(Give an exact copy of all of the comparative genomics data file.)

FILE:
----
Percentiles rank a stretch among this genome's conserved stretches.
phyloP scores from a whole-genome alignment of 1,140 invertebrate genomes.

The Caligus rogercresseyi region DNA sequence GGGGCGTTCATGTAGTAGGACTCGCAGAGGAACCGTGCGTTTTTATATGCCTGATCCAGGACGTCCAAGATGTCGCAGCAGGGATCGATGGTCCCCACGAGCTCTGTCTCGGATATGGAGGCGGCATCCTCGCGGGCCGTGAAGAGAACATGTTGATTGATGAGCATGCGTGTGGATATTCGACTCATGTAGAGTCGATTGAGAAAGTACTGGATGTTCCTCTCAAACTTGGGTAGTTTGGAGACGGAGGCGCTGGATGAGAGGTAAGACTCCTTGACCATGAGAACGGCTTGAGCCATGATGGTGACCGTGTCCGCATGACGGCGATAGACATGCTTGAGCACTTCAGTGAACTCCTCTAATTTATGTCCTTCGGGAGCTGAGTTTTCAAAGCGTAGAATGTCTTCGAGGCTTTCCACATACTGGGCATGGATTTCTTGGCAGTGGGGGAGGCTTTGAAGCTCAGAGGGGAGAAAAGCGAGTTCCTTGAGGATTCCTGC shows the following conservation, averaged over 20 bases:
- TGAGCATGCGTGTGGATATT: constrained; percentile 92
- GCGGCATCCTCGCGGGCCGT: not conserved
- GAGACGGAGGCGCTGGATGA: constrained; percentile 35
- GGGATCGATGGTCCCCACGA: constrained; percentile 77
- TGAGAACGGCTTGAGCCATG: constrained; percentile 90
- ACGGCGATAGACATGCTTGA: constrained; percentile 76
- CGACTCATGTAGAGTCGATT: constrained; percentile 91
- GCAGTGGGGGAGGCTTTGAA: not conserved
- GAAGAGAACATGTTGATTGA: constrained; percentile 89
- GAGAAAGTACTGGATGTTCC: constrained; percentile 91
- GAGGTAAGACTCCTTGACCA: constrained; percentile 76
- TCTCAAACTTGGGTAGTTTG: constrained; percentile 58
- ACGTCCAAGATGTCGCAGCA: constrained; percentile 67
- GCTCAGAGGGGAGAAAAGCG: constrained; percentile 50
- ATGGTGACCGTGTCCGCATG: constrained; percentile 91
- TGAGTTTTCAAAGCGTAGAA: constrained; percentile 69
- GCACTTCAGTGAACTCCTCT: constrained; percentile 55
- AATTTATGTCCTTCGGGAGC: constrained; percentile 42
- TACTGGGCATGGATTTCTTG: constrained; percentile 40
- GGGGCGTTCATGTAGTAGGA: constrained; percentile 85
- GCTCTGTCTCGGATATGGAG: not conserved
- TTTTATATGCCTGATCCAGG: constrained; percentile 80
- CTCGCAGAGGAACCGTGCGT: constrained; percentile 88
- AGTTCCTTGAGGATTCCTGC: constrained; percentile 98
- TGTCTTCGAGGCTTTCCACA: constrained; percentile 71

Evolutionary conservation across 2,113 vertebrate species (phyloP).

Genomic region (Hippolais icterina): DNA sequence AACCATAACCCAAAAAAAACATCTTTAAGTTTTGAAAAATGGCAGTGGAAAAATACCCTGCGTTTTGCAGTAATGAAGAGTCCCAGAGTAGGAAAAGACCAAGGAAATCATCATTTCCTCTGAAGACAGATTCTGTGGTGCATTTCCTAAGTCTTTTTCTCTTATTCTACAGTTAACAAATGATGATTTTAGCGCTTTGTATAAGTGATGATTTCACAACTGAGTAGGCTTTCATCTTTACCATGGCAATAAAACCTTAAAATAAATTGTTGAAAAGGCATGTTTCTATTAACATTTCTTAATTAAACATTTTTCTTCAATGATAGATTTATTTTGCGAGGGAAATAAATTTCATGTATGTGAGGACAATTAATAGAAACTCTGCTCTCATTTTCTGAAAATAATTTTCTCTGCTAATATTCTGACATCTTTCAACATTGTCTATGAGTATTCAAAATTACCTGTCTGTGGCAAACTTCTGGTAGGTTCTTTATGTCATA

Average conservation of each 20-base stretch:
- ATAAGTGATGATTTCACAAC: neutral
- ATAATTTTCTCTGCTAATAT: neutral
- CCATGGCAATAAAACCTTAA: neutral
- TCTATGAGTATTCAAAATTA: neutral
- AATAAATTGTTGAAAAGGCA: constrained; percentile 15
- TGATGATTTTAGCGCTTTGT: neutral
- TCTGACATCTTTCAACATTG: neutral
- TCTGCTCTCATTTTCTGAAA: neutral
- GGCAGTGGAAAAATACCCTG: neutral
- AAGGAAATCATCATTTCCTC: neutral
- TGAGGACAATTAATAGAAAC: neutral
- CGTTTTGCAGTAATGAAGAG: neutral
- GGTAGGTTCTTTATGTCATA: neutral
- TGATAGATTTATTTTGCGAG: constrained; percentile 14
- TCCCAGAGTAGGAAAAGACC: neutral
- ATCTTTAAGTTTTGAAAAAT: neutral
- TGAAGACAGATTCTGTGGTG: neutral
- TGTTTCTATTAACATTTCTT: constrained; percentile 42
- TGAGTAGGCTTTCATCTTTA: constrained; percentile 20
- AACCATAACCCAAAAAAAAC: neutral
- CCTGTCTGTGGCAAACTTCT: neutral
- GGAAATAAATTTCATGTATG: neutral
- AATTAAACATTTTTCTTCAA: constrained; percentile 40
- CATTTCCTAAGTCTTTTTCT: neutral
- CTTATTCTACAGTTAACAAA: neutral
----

Percentiles rank a stretch among this genome's conserved stretches.
phyloP scores from a whole-genome alignment of 1,140 invertebrate genomes.

The Caligus rogercresseyi region DNA sequence GGGGCGTTCATGTAGTAGGACTCGCAGAGGAACCGTGCGTTTTTATATGCCTGATCCAGGACGTCCAAGATGTCGCAGCAGGGATCGATGGTCCCCACGAGCTCTGTCTCGGATATGGAGGCGGCATCCTCGCGGGCCGTGAAGAGAACATGTTGATTGATGAGCATGCGTGTGGATATTCGACTCATGTAGAGTCGATTGAGAAAGTACTGGATGTTCCTCTCAAACTTGGGTAGTTTGGAGACGGAGGCGCTGGATGAGAGGTAAGACTCCTTGACCATGAGAACGGCTTGAGCCATGATGGTGACCGTGTCCGCATGACGGCGATAGACATGCTTGAGCACTTCAGTGAACTCCTCTAATTTATGTCCTTCGGGAGCTGAGTTTTCAAAGCGTAGAATGTCTTCGAGGCTTTCCACATACTGGGCATGGATTTCTTGGCAGTGGGGGAGGCTTTGAAGCTCAGAGGGGAGAAAAGCGAGTTCCTTGAGGATTCCTGC shows the following conservation, averaged over 20 bases:
- TGAGCATGCGTGTGGATATT: constrained; percentile 92
- GCGGCATCCTCGCGGGCCGT: not conserved
- GAGACGGAGGCGCTGGATGA: constrained; percentile 35
- GGGATCGATGGTCCCCACGA: constrained; percentile 77
- TGAGAACGGCTTGAGCCATG: constrained; percentile 90
- ACGGCGATAGACATGCTTGA: constrained; percentile 76
- CGACTCATGTAGAGTCGATT: constrained; percentile 91
- GCAGTGGGGGAGGCTTTGAA: not conserved
- GAAGAGAACATGTTGATTGA: constrained; percentile 89
- GAGAAAGTACTGGATGTTCC: constrained; percentile 91
- GAGGTAAGACTCCTTGACCA: constrained; percentile 76
- TCTCAAACTTGGGTAGTTTG: constrained; percentile 58
- ACGTCCAAGATGTCGCAGCA: constrained; percentile 67
- GCTCAGAGGGGAGAAAAGCG: constrained; percentile 50
- ATGGTGACCGTGTCCGCATG: constrained; percentile 91
- TGAGTTTTCAAAGCGTAGAA: constrained; percentile 69
- GCACTTCAGTGAACTCCTCT: constrained; percentile 55
- AATTTATGTCCTTCGGGAGC: constrained; percentile 42
- TACTGGGCATGGATTTCTTG: constrained; percentile 40
- GGGGCGTTCATGTAGTAGGA: constrained; percentile 85
- GCTCTGTCTCGGATATGGAG: not conserved
- TTTTATATGCCTGATCCAGG: constrained; percentile 80
- CTCGCAGAGGAACCGTGCGT: constrained; percentile 88
- AGTTCCTTGAGGATTCCTGC: constrained; percentile 98
- TGTCTTCGAGGCTTTCCACA: constrained; percentile 71

Evolutionary conservation across 2,113 vertebrate species (phyloP).

Genomic region (Hippolais icterina): DNA sequence AACCATAACCCAAAAAAAACATCTTTAAGTTTTGAAAAATGGCAGTGGAAAAATACCCTGCGTTTTGCAGTAATGAAGAGTCCCAGAGTAGGAAAAGACCAAGGAAATCATCATTTCCTCTGAAGACAGATTCTGTGGTGCATTTCCTAAGTCTTTTTCTCTTATTCTACAGTTAACAAATGATGATTTTAGCGCTTTGTATAAGTGATGATTTCACAACTGAGTAGGCTTTCATCTTTACCATGGCAATAAAACCTTAAAATAAATTGTTGAAAAGGCATGTTTCTATTAACATTTCTTAATTAAACATTTTTCTTCAATGATAGATTTATTTTGCGAGGGAAATAAATTTCATGTATGTGAGGACAATTAATAGAAACTCTGCTCTCATTTTCTGAAAATAATTTTCTCTGCTAATATTCTGACATCTTTCAACATTGTCTATGAGTATTCAAAATTACCTGTCTGTGGCAAACTTCTGGTAGGTTCTTTATGTCATA

Average conservation of each 20-base stretch:
- ATAAGTGATGATTTCACAAC: neutral
- ATAATTTTCTCTGCTAATAT: neutral
- CCATGGCAATAAAACCTTAA: neutral
- TCTATGAGTATTCAAAATTA: neutral
- AATAAATTGTTGAAAAGGCA: constrained; percentile 15
- TGATGATTTTAGCGCTTTGT: neutral
- TCTGACATCTTTCAACATTG: neutral
- TCTGCTCTCATTTTCTGAAA: neutral
- GGCAGTGGAAAAATACCCTG: neutral
- AAGGAAATCATCATTTCCTC: neutral
- TGAGGACAATTAATAGAAAC: neutral
- CGTTTTGCAGTAATGAAGAG: neutral
- GGTAGGTTCTTTATGTCATA: neutral
- TGATAGATTTATTTTGCGAG: constrained; percentile 14
- TCCCAGAGTAGGAAAAGACC: neutral
- ATCTTTAAGTTTTGAAAAAT: neutral
- TGAAGACAGATTCTGTGGTG: neutral
- TGTTTCTATTAACATTTCTT: constrained; percentile 42
- TGAGTAGGCTTTCATCTTTA: constrained; percentile 20
- AACCATAACCCAAAAAAAAC: neutral
- CCTGTCTGTGGCAAACTTCT: neutral
- GGAAATAAATTTCATGTATG: neutral
- AATTAAACATTTTTCTTCAA: constrained; percentile 40
- CATTTCCTAAGTCTTTTTCT: neutral
- CTTATTCTACAGTTAACAAA: neutral